When we defined the interpretation of propositions, we insisted that a proposition has a truth value that is either *true* or *false*. We also noted that propositions build only a part of all the strings which are syntactically correct among other strings which can be formulated in a given formal language $L$. But how about all the other strings, for which we cannot assign a truth value? Important types of such statements are *paradoxes*.

Let a formal language $L$ be given, in which the valuation function $[[]]_I$ of $PL0$ (law of excluded middle) holds. A **paradox** is a string $s\in L$, for which the interpretation $[[s]]_I=undefined,$ i.e. for which it is not possible to assign a truth value, and which apparently contradicts itself.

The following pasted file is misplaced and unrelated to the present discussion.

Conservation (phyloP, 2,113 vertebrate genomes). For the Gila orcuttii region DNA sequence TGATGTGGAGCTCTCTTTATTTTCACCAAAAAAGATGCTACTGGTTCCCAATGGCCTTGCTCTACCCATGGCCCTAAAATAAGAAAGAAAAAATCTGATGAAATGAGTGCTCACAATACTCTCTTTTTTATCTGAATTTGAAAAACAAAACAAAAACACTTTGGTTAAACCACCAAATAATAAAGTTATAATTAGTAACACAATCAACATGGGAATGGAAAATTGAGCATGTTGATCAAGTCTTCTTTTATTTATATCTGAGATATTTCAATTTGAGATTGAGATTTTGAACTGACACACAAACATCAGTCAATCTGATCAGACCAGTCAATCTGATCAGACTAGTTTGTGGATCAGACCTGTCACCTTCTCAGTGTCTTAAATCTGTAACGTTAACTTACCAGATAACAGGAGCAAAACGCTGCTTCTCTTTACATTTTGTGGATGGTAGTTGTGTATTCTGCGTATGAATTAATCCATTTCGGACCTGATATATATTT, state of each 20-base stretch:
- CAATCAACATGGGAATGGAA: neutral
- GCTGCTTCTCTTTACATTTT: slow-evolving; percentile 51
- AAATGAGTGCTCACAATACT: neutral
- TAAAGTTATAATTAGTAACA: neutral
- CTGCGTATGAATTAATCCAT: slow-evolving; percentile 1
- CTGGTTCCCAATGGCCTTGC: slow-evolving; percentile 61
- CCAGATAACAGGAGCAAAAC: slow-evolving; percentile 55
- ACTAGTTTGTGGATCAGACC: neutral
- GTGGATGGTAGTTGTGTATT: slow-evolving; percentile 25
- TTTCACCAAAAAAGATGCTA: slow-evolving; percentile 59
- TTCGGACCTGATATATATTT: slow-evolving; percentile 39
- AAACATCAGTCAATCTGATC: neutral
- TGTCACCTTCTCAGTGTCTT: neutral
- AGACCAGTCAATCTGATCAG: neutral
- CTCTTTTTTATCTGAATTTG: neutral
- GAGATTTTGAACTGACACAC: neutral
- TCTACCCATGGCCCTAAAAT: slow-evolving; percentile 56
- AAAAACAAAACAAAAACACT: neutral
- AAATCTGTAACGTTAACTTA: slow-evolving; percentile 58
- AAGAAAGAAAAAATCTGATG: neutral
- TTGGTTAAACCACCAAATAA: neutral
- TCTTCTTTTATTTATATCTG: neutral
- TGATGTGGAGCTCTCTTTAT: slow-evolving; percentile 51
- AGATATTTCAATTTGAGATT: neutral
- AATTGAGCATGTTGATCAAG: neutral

| | | | | created: 2018-01-07 00:09:46 | modified: 2020-05-04 18:57:20 | by: *bookofproofs* | references: [7838]

[7838] **Kohar, Richard**: “Basic Discrete Mathematics, Logic, Set Theory & Probability”, World Scientific, 2016